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Dying dogs, delayed justice -- Cruelty questions abound at Trixie Foundation

Randy Skaggs to stand trial in April
Updated: Feb. 25, 2020 at 8:43 PM EST
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Randy Skaggs, who operates the Trixie Foundation, faced 179 charges two years ago. When a WAVE...
Randy Skaggs, who operates the Trixie Foundation, faced 179 charges two years ago. When a WAVE 3 News crew showed up for a surprise visit in Feb. 2020, the scene was just like it was in 2018.(WAVE 3 News)

WEBBVILLE, Ky. (WAVE) - The last time a WAVE 3 News crew showed up unannounced at the Trixie Foundation, the dogs were ankle-deep in mud, shaking in 34-degree weather, searching for dry ground, eating grass, lapping up water from mud puddles, and the man who runs the animal sanctuary wouldn’t let us in.

"Why can’t you take us in there?” we asked.

“Well, because I don’t want to,” Trixie founder Randy Skaggs said.

“How come?” we asked.

“Well, why do I have to?” Skaggs said.

Two years later, on Feb. 5, 2020, when we made another surprise visit to the Trixie Foundation in Elliott County, on another 34-degree day, it was the same, muddy story. And we were forced to interview Skaggs through a chain-link fence.

“It’s never meant to be a situation where it looks like a subdivision where you got sidewalks and manicured lawns,” Skaggs said. “You know this is not that place.”

People from all over the world donate money to the Trixie Foundation. Its web site calls it “the best-kept secret in animal welfare ... nestled beside a bubbling brook in a secluded valley ... a spiritual and emotional place of contentment and tranquility.”

“I mean you’ve seen it,” animal rights activist Julia Sharp said. “It’s muddy. This is not nestled beside a bubbling brook little haven. This is a really horrible place.”

One big difference from our visit two years ago: Most of the dogs have been moved from the original compound because Skaggs said the EPA determined the environment was being adversely affected by the runoff from so many animals. During our recent visit, they were out in a field in the wind and mud amid a couple dozen plastic dog houses.

“What about heat for the animals in the winter?” I asked Skaggs.

“You know, that was a concern of the county judge,” Skaggs said. “What we did is we bought I think 30 of these igloo dog houses. At night when the animals go to sleep, there may be 65 dogs in that building right there, where you see smoke coming out.”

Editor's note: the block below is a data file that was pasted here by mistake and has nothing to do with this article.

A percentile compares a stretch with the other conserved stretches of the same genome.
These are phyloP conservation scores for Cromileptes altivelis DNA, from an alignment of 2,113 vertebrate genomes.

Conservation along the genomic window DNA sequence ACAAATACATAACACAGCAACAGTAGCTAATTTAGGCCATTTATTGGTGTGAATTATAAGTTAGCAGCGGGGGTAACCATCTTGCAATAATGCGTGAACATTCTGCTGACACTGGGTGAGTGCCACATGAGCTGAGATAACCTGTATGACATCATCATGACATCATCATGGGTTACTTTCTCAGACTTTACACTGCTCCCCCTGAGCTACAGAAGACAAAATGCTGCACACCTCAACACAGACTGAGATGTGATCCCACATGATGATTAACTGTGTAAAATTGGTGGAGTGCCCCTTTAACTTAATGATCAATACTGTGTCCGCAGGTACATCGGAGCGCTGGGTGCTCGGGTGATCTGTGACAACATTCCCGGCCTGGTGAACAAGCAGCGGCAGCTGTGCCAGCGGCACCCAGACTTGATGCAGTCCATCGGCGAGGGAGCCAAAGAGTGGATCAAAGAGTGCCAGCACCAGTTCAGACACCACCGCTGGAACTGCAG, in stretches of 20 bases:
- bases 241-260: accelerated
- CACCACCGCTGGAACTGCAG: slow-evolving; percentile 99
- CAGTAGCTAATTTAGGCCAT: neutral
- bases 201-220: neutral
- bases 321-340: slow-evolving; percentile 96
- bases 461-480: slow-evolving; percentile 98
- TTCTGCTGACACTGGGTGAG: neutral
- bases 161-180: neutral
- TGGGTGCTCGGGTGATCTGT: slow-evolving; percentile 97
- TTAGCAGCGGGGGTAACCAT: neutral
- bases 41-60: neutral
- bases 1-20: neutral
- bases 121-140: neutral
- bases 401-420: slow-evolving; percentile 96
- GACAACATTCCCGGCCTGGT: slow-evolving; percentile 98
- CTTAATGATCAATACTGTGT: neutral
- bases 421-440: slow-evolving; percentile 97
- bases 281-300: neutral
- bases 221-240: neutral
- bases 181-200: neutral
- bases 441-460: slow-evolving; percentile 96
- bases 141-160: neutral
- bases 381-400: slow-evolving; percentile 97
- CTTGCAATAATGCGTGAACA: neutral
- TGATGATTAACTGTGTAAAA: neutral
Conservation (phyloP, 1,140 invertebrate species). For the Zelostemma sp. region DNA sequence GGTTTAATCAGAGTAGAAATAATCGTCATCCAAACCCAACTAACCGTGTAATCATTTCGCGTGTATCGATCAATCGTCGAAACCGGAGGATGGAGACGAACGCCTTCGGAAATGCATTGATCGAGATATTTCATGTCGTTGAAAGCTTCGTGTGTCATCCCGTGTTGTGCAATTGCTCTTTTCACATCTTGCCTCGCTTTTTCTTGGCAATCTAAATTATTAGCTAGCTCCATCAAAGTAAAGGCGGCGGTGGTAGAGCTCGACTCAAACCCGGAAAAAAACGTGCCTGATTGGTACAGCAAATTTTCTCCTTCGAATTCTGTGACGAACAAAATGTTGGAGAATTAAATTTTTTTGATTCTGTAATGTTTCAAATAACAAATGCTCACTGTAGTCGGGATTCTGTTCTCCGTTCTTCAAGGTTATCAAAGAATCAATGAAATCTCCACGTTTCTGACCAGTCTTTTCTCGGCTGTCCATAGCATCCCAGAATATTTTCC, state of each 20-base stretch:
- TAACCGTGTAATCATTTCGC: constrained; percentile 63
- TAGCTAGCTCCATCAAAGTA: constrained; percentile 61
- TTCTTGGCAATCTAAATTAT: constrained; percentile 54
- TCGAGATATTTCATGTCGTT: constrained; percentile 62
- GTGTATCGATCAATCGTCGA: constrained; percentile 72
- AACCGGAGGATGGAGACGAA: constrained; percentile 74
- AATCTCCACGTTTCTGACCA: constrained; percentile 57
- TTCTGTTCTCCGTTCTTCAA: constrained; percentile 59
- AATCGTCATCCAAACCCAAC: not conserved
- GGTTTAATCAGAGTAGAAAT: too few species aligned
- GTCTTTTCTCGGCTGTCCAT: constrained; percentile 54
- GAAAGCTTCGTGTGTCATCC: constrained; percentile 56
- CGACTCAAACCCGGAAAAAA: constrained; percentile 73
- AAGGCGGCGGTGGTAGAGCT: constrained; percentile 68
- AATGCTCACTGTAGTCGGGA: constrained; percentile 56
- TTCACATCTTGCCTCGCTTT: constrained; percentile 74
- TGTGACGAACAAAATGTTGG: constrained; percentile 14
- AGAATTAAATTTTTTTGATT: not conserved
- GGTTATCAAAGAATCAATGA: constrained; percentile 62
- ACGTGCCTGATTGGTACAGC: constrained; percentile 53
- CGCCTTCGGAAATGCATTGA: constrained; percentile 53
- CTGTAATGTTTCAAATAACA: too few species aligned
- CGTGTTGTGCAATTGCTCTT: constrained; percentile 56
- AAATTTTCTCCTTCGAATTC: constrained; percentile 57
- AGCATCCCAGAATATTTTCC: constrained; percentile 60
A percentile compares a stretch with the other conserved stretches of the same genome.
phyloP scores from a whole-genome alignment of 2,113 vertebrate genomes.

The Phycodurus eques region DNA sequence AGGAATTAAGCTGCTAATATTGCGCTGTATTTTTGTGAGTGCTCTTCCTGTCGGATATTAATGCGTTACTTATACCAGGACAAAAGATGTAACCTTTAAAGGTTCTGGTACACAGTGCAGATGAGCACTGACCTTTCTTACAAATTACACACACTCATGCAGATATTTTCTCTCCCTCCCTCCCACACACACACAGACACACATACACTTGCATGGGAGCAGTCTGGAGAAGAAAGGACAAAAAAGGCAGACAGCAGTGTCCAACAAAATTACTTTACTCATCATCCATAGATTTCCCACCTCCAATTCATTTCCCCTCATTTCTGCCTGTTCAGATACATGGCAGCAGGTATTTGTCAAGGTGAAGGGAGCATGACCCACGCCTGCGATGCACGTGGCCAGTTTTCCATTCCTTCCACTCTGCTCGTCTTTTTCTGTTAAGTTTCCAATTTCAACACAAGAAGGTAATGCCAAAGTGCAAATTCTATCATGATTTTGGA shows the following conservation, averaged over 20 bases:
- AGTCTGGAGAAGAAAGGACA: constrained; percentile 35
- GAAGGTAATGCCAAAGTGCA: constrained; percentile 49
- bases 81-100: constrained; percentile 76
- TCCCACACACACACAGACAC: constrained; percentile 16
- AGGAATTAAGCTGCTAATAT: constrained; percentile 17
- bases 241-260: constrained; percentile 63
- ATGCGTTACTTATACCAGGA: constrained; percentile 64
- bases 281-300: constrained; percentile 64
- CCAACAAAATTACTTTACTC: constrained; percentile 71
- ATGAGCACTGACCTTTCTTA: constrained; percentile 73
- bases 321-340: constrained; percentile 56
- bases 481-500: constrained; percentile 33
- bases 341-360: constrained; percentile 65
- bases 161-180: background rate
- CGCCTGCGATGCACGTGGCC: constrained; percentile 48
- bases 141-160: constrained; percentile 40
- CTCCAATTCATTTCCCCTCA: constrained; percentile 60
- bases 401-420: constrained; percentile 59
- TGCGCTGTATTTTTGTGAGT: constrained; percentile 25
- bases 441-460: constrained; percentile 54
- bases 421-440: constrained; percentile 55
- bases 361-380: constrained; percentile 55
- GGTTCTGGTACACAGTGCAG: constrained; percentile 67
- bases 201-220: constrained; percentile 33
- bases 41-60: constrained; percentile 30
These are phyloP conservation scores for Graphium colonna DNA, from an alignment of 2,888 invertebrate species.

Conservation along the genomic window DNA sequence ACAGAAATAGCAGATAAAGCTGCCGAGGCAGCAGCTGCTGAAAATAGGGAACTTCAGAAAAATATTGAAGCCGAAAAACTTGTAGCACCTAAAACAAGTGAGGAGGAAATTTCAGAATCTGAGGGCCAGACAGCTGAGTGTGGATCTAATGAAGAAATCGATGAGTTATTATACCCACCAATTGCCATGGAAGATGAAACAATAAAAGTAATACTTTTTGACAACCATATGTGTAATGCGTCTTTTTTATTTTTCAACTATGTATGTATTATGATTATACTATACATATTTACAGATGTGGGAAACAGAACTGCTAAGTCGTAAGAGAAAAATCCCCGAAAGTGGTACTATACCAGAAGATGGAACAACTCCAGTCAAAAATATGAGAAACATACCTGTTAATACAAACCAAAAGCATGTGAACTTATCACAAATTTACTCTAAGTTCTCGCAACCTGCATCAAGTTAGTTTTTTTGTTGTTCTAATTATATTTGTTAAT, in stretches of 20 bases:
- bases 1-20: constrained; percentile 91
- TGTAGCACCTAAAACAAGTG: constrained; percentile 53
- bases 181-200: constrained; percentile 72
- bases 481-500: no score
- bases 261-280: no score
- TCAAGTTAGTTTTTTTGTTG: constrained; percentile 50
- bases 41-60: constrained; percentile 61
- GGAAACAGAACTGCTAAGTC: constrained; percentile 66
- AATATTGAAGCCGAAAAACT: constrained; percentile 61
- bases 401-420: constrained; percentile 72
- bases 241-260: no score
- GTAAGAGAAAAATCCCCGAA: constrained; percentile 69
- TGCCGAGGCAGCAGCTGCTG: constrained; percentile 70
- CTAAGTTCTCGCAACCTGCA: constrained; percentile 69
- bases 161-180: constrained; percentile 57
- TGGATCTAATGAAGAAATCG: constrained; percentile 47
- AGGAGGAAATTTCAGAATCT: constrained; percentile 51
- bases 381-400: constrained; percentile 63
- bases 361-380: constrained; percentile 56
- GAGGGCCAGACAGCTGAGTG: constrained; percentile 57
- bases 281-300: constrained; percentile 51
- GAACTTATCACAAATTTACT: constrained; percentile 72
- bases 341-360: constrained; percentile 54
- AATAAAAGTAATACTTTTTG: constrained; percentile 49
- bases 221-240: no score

“Do you have running water?” I asked Skaggs.

“Not yet,” he said. “Not here yet. See that container there? We transport water from the other facility up here.”

On March 7, 2018, Skaggs was charged with 179 counts of animal cruelty. In an unusual twist, he was allowed to keep the animals he’s accused of endangering. Nearly two years later, Skaggs is still awaiting trial and the dogs are still here that haven’t died.

“One dog’s leg rotted off,” Sharp said. “And he was refusing euthanasia for that dog, and he watched that dog dragging that rotten leg around.”

Sharp said workers who’ve left Trixie have told horror stories about the more than 70 dogs who’ve died there since the cruelty charges were filed.

“They’re reporting dogs are dying, laying in the mud, freezing, have no shelter,” Sharp said. “We were told one dog was placed inside one of the igloos after she was dead, and was left there to rot for two weeks inside one of those dog houses.”

Sharp started a Facebook page where animal lovers try to monitor Trixie.

“Our page is Stop the Trixie Foundation AKA The Gulag,” Sharp said. “I call it the gulag of despair because that’s what it is. There’s not a single happy animal out there.”

“There’s a Facebook site calling this a gulag,” we told Skaggs.

“Gulag of despair, where all the animals are living in misery and hate me and hate being here,” Skaggs said. “Well, that’s all crap. Do you see any animals look not happy? Do you see any look like they’re starving to death?”

The only ones who could really answer that were the dogs. We were not allowed in to interview them and we don’t speak their language. All we could do is videotape them through a fence limping and wet.

“Demodectic mange,” Skaggs said as he pointed to one dog that appeared to be in bad shape. “Older dogs are more prone to get demodectic mange.”

That dog may not make it but Skaggs said he’ll survive all the negativity.

“I’m pretty tough,” Skaggs said. “I’m pretty tough. My heritage is vikings. They don’t make them like that anymore, and I’m gonna hang in there because I believe what I’m doing is right.”

The prosecutor in the case did not return WAVE 3 News’ call.

Skaggs’ jury trial is now set for April 17.

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